WASHINGTON (4/24/15)--The National Credit Union Administration supports several CUNA-backed regulatory relief bills, including ones that would raise the member business lending cap and allow supplemental capital.
Larry Fazio, director of the NCUA's Office of Examination and Insurance, testified before the U.S. House Financial Service subcommittee on financial institutions and consumer credit at a
designed to get regulators' perspectives of regulatory burden.
"NCUA encourages Congress to consider providing regulators like NCUA with flexibility to write rules to address such situations, rather than imposing rigid requirements," Fazio said. "Such flexibility would allow the agency to effectively limit additional regulatory burdens, consistent with safety and soundness."
Fazio said the NCUA supports three bills:
- The Credit Union Small Business Jobs Creation Act (H.R. 1188), which would raise the member business lending cap to 27.5% of assets;
- The Credit Union Residential Loan Parity Act (H.R. 1422), which would exempt credit union loans to purchase a one- to four-unit, non-owner occupied residential dwelling from the 12.25% cap on member business lending; and
- The Capital Access for Small Business Act (H.R. 989), which would allow credit unions to raise supplemental capital.
Fazio outlined other areas the NCUA is pushing for regulatory relief, including a finalized rule that will be presented to the board April 30 regarding field-of-membership rules. (See related story in today's
Final FOM rule tops April 30 NCUA agenda.)
Subcommittee chair Rep. Randy Neugebauer (R-Texas) asked Fazio if he believed the NCUA is "getting it right" when it comes to its revised risk-based capital proposal, and about a "capital cushion" that might be required of credit unions should the rule be finalized.
Fazio said the rule would likely have a "relatively modest impact," but it would be effective in picking up outliers.
Rep. Mick Mulvaney (R-S.C.) inquired as to why the NCUA stopped holding public meetings regarding its budget and asked if the agency would hold a meeting for its 2016 budget. Fazio said the NCUA board has not made a decision on that yet.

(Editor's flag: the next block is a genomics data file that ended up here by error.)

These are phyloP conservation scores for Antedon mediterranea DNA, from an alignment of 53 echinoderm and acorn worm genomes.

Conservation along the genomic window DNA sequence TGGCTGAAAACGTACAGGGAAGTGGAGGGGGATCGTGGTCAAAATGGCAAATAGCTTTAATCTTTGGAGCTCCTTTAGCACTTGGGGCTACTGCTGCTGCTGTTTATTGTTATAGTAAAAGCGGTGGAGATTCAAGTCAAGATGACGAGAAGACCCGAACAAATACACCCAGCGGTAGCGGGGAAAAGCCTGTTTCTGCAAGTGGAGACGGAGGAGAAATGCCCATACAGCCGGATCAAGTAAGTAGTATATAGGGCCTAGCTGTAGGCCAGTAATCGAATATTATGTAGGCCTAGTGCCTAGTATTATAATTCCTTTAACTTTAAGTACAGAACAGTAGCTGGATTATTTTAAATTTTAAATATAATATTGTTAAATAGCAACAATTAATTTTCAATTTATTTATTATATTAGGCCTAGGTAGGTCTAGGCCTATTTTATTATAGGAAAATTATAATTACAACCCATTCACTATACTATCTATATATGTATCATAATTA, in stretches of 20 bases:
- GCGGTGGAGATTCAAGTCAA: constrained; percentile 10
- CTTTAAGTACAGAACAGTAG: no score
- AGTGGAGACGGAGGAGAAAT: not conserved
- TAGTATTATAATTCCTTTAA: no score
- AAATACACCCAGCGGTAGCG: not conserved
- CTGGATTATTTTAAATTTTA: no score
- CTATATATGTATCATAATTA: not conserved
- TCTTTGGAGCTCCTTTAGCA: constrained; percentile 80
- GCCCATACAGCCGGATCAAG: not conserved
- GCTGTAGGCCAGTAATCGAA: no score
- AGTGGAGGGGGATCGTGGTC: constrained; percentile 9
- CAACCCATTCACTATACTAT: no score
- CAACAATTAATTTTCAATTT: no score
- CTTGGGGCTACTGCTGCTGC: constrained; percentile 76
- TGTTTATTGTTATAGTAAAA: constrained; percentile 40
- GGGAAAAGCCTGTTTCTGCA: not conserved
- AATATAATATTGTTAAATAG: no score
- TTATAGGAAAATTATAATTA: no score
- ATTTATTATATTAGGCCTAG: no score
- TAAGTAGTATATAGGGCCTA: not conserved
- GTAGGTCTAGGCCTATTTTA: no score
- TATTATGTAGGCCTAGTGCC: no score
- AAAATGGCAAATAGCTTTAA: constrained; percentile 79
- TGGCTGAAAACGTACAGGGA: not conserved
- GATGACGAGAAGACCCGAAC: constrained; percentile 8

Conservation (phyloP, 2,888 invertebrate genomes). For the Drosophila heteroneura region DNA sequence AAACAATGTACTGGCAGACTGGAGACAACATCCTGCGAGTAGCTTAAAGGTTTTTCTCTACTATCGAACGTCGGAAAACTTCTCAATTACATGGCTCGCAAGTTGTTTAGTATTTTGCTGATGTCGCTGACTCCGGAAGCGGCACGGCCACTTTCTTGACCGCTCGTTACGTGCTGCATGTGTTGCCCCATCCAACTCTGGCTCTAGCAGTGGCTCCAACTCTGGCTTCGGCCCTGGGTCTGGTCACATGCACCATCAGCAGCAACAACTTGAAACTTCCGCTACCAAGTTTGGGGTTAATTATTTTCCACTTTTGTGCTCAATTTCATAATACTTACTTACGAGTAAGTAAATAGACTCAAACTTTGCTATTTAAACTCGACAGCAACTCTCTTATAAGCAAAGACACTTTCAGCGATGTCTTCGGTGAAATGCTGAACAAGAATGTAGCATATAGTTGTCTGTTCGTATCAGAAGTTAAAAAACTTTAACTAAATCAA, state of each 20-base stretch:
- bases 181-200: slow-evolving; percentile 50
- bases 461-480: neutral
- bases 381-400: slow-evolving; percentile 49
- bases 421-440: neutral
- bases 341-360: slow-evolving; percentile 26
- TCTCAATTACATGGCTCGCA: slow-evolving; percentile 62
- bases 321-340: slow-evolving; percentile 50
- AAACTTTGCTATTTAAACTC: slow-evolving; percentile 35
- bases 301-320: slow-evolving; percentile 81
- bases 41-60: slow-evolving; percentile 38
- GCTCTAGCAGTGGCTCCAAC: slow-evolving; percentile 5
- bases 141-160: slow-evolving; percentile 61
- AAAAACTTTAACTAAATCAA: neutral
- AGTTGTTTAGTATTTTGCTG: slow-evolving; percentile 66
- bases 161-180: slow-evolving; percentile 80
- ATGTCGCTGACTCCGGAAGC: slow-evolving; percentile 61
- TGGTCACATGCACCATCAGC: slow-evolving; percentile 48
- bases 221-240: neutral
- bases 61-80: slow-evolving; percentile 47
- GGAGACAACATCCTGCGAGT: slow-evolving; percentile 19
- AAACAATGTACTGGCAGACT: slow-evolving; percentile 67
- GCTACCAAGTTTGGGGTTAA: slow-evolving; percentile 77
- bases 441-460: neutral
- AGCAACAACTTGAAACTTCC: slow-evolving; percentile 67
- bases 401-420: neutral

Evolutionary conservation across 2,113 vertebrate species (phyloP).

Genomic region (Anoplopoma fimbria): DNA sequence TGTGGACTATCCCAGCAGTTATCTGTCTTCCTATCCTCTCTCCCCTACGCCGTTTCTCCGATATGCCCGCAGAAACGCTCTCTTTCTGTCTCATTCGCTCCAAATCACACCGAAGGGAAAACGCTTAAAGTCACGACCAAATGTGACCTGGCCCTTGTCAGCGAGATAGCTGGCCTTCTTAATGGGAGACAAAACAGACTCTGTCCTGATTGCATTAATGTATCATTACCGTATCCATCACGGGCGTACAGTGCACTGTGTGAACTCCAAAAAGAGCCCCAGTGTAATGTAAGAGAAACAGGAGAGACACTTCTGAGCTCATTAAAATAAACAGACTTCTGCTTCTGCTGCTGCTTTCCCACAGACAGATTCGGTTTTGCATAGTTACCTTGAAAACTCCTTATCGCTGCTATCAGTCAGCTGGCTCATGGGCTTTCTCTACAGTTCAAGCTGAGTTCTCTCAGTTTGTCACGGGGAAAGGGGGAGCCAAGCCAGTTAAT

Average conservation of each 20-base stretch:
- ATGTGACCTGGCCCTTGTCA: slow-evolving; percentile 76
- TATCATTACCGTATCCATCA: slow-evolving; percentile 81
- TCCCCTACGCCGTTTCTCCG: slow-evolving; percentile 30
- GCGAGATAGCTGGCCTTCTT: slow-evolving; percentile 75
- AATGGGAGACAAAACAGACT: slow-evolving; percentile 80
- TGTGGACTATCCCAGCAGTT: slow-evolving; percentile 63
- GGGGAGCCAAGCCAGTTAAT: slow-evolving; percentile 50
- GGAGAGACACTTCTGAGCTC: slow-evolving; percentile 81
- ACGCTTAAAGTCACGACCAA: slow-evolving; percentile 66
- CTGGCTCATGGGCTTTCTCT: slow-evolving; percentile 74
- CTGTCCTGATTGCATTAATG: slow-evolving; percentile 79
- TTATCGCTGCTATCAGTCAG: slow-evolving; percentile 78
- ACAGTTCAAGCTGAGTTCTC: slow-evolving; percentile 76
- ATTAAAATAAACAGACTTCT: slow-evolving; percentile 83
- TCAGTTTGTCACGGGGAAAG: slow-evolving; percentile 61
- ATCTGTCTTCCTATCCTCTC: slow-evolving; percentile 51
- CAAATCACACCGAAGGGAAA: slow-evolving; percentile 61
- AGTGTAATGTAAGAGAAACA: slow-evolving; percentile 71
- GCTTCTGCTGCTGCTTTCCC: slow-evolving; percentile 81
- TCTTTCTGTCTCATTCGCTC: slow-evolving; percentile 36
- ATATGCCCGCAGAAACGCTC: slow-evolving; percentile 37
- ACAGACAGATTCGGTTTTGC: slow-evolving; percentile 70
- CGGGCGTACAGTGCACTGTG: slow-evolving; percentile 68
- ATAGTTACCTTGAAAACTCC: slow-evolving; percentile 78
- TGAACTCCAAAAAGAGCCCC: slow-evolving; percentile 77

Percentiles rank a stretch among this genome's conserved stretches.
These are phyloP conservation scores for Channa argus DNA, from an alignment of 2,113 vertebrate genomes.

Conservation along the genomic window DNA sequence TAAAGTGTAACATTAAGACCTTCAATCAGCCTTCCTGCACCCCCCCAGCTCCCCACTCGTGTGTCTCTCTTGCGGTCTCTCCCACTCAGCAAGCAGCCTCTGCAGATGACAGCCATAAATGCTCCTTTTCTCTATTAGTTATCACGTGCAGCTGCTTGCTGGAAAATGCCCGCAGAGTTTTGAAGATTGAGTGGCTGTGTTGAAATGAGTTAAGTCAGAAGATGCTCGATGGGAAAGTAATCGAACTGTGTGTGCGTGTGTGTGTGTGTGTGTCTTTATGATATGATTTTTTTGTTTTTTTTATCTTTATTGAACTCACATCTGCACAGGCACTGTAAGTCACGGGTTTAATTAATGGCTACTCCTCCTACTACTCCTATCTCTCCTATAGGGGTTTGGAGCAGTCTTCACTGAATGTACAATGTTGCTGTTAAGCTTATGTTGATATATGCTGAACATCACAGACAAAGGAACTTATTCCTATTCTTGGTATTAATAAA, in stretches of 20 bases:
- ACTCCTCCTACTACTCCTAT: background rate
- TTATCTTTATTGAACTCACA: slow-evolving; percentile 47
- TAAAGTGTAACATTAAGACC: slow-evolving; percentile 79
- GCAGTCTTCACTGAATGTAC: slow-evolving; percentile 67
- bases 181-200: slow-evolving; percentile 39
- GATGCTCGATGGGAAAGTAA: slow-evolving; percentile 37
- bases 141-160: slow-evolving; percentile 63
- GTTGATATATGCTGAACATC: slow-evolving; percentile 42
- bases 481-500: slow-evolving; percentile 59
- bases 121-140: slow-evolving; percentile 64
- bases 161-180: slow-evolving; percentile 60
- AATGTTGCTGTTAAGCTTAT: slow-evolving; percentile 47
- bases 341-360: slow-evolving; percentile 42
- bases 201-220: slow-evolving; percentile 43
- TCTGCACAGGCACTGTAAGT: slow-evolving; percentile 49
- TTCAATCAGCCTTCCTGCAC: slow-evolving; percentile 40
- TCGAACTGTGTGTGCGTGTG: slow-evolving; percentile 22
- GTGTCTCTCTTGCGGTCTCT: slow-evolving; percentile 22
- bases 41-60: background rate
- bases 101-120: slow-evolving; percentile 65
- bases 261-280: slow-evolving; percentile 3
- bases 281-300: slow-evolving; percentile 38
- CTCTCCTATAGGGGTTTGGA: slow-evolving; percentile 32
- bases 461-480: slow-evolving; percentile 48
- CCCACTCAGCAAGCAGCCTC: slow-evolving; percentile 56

For some on the committee, regulatory relief cannot come soon enough for constituents. Rep. Frank Guinta (R-N.H.) said he has had many discussions in recent months with credit unions and community banks about regulatory burden.
"I'm actually a little discouraged, and I remain discouraged, with some of the things I've been hearing relative to the regulatory burdens," he said. "This is the single issue that I hear about from institutions in New Hampshire, more than any other issue."
ALEXANDRIA, Va. (4/24/15)--Consideration of a final rule that would change field-of-membership regulations tops the agenda for the National Credit Union Administration's April 30 board meeting.
NCUA Director of Examination and Insurance Larry Fazio provided some insight into the final rule during testimony before a House subcommittee Thursday. (See related story: NCUA's Fazio highlights agency support for reg. relief legislation.)
"The final rule will include substantially more regulatory relief than the proposed rule as NCUA responds to the comments received," Fazio said. "For example, the Board will likely add five additional types of groups that will automatically satisfy the associational common bond provisions."
Other items on the agenda are:
- Final rule on corporate credit unions concerning technical amendments;
- Proposed rule on aggregate lending limit for corporate credit unions;
- Proposed rule on adding share insurance coverage under interest on lawyer trust accounts;
- An exemption request by the State of Connecticut Department of Banking;
- Board briefing on a final interagency rule concerning minimum requirements for appraisal management companies; and
- National Credit Union Share Insurance Fund quarterly report.
is still open for the live video feed of the meeting. Reminder, individuals interested in watching the meetings online must register each month.
WASHINGTON (4/24/15)--The U.S. House passed the National Cybersecurity Protection Advancement Act of 2015 Thursday, by a 355-63 vote. This is the second cybersecurity-related piece of legislation passed by the House this week, the Protecting Cyber Networks Act (H.R. 1560), was passed Wednesday.